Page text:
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This Weekend I’ll Mostly Be Listening to… later Horslips March 17, 2023

Posted by WorldbyStorm in Uncategorized.
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11 years ago, gulp, there was this This Weekend I’ll Mostly Be Listening to… post on St. Patrick’s Day – a run-through of early Horslips. That was the period when, at least on record their output was most traditional music tinged. But as the 1970s lengthened their sound changed – inflected increasingly by a fairly muscular, if in its own way traditional, rock sound, verging on hard rock. So, 11 years later here’s the second part.

The original piece noted:

Of course all was to change utterly in terms of the context they operated in, but a year or two later, as punk, and then new wave, swept all aside. But they adapted to some degree and it’s perhaps difficult at this remove for many to appreciate how big they were (or even who they were) back in the late 1970s and early 1980s, at least as a presence on the Irish music scene and further afield. Not that they ever quite made it as big as they should abroad, but they had a recognition that few enough other Irish groups did during that period. One more thought strikes, and that is that they were peculiarly adept at managing to represent mythic elements of – well, for want of a better word ‘Irishness’, look at the visual imagery they used on their albums, look at the blending of different musical forms, look at their song titles, ‘Man Who Built America’, ‘Guests of the Nation’, in a way that I can’t think of any single formation before them and precious few after.

And the music itself? Watching the live tracks in particular there’s a real sense of what a tight operation they were and why they managed to tough it out as late as 1980.

I find them a fascinating band –  perhaps in part because they were always a presence in my musical life from the very off. I think the second album purchased in the house of then contemporary music on vinyl was the compact K-Tel compilation of their songs released February 1981 (if Discogs is to be believed). Thankfully some cousins had a range of their records which they gifted on. And those being earlier records there was a sense of the group across its career.

So take Drive the Cold Winter Away, which is a fine album but sits as a sort of midpoint to their career, as the dividing line between the two sides of Horslips. What of the last four albums proper that they released? 

They’re certainly worth consideration because whatever else they could shape a tune. I’ve seen them time and again compared to Jethro Tull, a case of convergent evolution I’d have thought. But there’s this sense of them as a group at war with themselves and their own music. Did they want to be playing stripped down rock, traditional music, prog, a blend of all three and more or none of these things? Some of their work has the haziness of late 60s and early 70s US west coast rock or what became MOR. At other times there’s a crunch to the guitars that is distinctly hard rock. I can’t quite work out is Horslips in the later period a lesser group? It feels despite the west coast affectations like an increasingly more basic group, an odd transition from where they started out. And yet this process starts so well.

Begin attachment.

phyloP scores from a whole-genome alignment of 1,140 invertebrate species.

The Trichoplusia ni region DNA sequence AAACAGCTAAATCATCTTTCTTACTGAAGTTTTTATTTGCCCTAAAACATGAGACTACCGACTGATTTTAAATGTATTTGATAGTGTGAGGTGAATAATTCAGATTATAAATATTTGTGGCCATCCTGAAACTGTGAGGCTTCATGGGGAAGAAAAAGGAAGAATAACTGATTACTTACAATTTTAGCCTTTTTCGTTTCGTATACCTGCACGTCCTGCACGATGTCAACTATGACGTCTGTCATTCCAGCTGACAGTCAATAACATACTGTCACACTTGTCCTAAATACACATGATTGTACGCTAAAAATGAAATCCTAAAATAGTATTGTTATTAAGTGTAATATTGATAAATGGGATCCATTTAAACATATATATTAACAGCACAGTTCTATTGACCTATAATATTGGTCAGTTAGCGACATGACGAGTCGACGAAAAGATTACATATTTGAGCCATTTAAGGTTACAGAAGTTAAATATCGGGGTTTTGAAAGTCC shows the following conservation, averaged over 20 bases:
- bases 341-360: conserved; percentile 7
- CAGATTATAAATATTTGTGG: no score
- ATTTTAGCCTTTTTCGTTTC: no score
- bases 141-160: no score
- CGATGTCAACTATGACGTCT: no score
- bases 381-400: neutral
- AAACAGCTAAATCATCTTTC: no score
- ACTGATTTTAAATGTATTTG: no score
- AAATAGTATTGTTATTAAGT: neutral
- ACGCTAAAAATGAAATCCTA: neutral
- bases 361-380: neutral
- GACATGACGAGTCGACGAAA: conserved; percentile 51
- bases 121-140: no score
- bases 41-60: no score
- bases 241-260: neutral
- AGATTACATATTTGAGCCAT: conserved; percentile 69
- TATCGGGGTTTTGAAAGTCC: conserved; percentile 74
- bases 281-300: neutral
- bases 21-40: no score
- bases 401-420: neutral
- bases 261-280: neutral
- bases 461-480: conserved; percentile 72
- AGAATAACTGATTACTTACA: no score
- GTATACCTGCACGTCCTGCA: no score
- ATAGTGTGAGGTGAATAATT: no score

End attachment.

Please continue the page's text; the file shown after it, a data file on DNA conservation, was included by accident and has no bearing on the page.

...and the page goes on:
The Book of Invasions is near enough a pinnacle of their later period, the point where the traditional and the rock trappings worked near flawlessly together. There’s a nice depth to the sound, with layers of instrumentation other than the guitars and the bass and drums. And the lyrics oscillate between good and… not so good. That said some great moments and I can’t work out if King of Morning, Queen of Day is insufferably twee or simply genius. 

Aliens was always a curiosity, at least to me. Not an album I was ever overly familiar with and Speed the Plough would be the trackI know best. A further listen reveals a range of good to great tracks and still recognisably Horslips. A concept album about the Irish experience in the US in the 19th century. The airy percussion, vocals and echoed guitars on Stowaway are particularly intriguing, and New York Wakes rolls along.  That said what’s fascinating is how this release, from 1977 seems to be oblivious to other dynamics emerging in music during that period. I suppose at a stretch you could say there’s hints of pub rock and a certain sparseness to the guitars. But that’s a stretch. 

The Man Who Built America is a mix of the great and not so great. The fact that it too is a concept album about emigration from Ireland to the United States is puzzling. Didn’t they cover this ground already on Aliens? Whether the musical form adopted was quite the one to use – with electric guitars and rock structures to the fore, when had the group leaned even slightly more into their traditional side this would have been more cohesive (if perhaps a bit contrived) is an open question. Homesick certainly treads closely to knowing pastiche in that regard – clever, but telling.